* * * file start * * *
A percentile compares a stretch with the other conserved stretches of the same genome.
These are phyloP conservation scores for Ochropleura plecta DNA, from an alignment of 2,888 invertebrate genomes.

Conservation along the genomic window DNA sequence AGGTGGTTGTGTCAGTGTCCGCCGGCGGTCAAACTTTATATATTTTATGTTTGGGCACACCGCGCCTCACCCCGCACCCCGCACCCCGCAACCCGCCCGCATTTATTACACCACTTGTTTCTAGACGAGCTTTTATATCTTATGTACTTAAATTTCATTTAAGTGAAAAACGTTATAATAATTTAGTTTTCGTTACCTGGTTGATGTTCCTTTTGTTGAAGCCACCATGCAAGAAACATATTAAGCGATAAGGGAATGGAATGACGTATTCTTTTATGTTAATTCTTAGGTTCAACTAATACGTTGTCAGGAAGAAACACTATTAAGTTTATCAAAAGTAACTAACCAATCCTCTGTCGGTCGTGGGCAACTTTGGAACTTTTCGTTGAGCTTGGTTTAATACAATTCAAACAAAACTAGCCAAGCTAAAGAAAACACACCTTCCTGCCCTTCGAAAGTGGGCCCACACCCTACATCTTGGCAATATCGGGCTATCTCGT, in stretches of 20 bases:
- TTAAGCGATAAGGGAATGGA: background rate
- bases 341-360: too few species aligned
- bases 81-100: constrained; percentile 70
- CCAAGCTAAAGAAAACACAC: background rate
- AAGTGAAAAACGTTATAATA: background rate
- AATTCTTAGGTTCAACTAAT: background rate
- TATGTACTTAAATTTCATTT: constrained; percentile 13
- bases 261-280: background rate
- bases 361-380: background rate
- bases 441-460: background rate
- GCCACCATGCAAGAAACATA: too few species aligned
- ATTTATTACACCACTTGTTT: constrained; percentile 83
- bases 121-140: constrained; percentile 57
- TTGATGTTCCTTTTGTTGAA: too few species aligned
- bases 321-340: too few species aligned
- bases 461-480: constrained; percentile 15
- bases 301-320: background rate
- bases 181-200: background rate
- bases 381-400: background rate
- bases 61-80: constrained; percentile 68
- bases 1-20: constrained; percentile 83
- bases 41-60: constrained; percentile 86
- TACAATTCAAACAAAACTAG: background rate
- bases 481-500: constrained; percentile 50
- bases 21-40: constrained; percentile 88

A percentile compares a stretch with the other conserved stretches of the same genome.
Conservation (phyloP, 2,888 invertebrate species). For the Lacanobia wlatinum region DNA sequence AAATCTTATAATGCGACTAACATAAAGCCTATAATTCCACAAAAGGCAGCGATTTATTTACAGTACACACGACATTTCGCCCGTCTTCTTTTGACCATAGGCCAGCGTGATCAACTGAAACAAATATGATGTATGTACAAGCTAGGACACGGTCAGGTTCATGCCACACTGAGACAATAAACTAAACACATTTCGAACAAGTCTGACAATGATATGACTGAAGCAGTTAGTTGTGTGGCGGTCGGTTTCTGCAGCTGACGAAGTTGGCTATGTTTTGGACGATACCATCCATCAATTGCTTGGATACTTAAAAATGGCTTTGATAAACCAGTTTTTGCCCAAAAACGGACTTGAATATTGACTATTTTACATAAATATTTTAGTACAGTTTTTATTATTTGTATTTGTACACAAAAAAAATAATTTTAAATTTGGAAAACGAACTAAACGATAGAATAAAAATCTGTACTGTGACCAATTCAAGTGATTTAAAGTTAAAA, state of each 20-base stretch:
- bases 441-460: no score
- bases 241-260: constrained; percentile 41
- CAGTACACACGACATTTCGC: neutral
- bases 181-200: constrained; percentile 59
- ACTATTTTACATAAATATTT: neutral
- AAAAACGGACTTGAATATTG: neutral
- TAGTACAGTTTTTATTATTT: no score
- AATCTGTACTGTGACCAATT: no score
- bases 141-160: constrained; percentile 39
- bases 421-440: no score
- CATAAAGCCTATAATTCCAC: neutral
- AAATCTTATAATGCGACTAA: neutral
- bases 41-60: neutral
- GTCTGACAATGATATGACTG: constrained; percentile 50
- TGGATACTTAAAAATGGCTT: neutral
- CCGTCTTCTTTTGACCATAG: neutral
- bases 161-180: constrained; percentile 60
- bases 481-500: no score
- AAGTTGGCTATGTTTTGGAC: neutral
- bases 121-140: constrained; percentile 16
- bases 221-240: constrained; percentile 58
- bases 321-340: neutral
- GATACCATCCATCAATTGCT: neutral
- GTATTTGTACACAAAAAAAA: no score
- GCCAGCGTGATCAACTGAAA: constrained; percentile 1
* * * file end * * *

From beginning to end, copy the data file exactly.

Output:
A percentile compares a stretch with the other conserved stretches of the same genome.
These are phyloP conservation scores for Ochropleura plecta DNA, from an alignment of 2,888 invertebrate genomes.

Conservation along the genomic window DNA sequence AGGTGGTTGTGTCAGTGTCCGCCGGCGGTCAAACTTTATATATTTTATGTTTGGGCACACCGCGCCTCACCCCGCACCCCGCACCCCGCAACCCGCCCGCATTTATTACACCACTTGTTTCTAGACGAGCTTTTATATCTTATGTACTTAAATTTCATTTAAGTGAAAAACGTTATAATAATTTAGTTTTCGTTACCTGGTTGATGTTCCTTTTGTTGAAGCCACCATGCAAGAAACATATTAAGCGATAAGGGAATGGAATGACGTATTCTTTTATGTTAATTCTTAGGTTCAACTAATACGTTGTCAGGAAGAAACACTATTAAGTTTATCAAAAGTAACTAACCAATCCTCTGTCGGTCGTGGGCAACTTTGGAACTTTTCGTTGAGCTTGGTTTAATACAATTCAAACAAAACTAGCCAAGCTAAAGAAAACACACCTTCCTGCCCTTCGAAAGTGGGCCCACACCCTACATCTTGGCAATATCGGGCTATCTCGT, in stretches of 20 bases:
- TTAAGCGATAAGGGAATGGA: background rate
- bases 341-360: too few species aligned
- bases 81-100: constrained; percentile 70
- CCAAGCTAAAGAAAACACAC: background rate
- AAGTGAAAAACGTTATAATA: background rate
- AATTCTTAGGTTCAACTAAT: background rate
- TATGTACTTAAATTTCATTT: constrained; percentile 13
- bases 261-280: background rate
- bases 361-380: background rate
- bases 441-460: background rate
- GCCACCATGCAAGAAACATA: too few species aligned
- ATTTATTACACCACTTGTTT: constrained; percentile 83
- bases 121-140: constrained; percentile 57
- TTGATGTTCCTTTTGTTGAA: too few species aligned
- bases 321-340: too few species aligned
- bases 461-480: constrained; percentile 15
- bases 301-320: background rate
- bases 181-200: background rate
- bases 381-400: background rate
- bases 61-80: constrained; percentile 68
- bases 1-20: constrained; percentile 83
- bases 41-60: constrained; percentile 86
- TACAATTCAAACAAAACTAG: background rate
- bases 481-500: constrained; percentile 50
- bases 21-40: constrained; percentile 88

A percentile compares a stretch with the other conserved stretches of the same genome.
Conservation (phyloP, 2,888 invertebrate species). For the Lacanobia wlatinum region DNA sequence AAATCTTATAATGCGACTAACATAAAGCCTATAATTCCACAAAAGGCAGCGATTTATTTACAGTACACACGACATTTCGCCCGTCTTCTTTTGACCATAGGCCAGCGTGATCAACTGAAACAAATATGATGTATGTACAAGCTAGGACACGGTCAGGTTCATGCCACACTGAGACAATAAACTAAACACATTTCGAACAAGTCTGACAATGATATGACTGAAGCAGTTAGTTGTGTGGCGGTCGGTTTCTGCAGCTGACGAAGTTGGCTATGTTTTGGACGATACCATCCATCAATTGCTTGGATACTTAAAAATGGCTTTGATAAACCAGTTTTTGCCCAAAAACGGACTTGAATATTGACTATTTTACATAAATATTTTAGTACAGTTTTTATTATTTGTATTTGTACACAAAAAAAATAATTTTAAATTTGGAAAACGAACTAAACGATAGAATAAAAATCTGTACTGTGACCAATTCAAGTGATTTAAAGTTAAAA, state of each 20-base stretch:
- bases 441-460: no score
- bases 241-260: constrained; percentile 41
- CAGTACACACGACATTTCGC: neutral
- bases 181-200: constrained; percentile 59
- ACTATTTTACATAAATATTT: neutral
- AAAAACGGACTTGAATATTG: neutral
- TAGTACAGTTTTTATTATTT: no score
- AATCTGTACTGTGACCAATT: no score
- bases 141-160: constrained; percentile 39
- bases 421-440: no score
- CATAAAGCCTATAATTCCAC: neutral
- AAATCTTATAATGCGACTAA: neutral
- bases 41-60: neutral
- GTCTGACAATGATATGACTG: constrained; percentile 50
- TGGATACTTAAAAATGGCTT: neutral
- CCGTCTTCTTTTGACCATAG: neutral
- bases 161-180: constrained; percentile 60
- bases 481-500: no score
- AAGTTGGCTATGTTTTGGAC: neutral
- bases 121-140: constrained; percentile 16
- bases 221-240: constrained; percentile 58
- bases 321-340: neutral
- GATACCATCCATCAATTGCT: neutral
- GTATTTGTACACAAAAAAAA: no score
- GCCAGCGTGATCAACTGAAA: constrained; percentile 1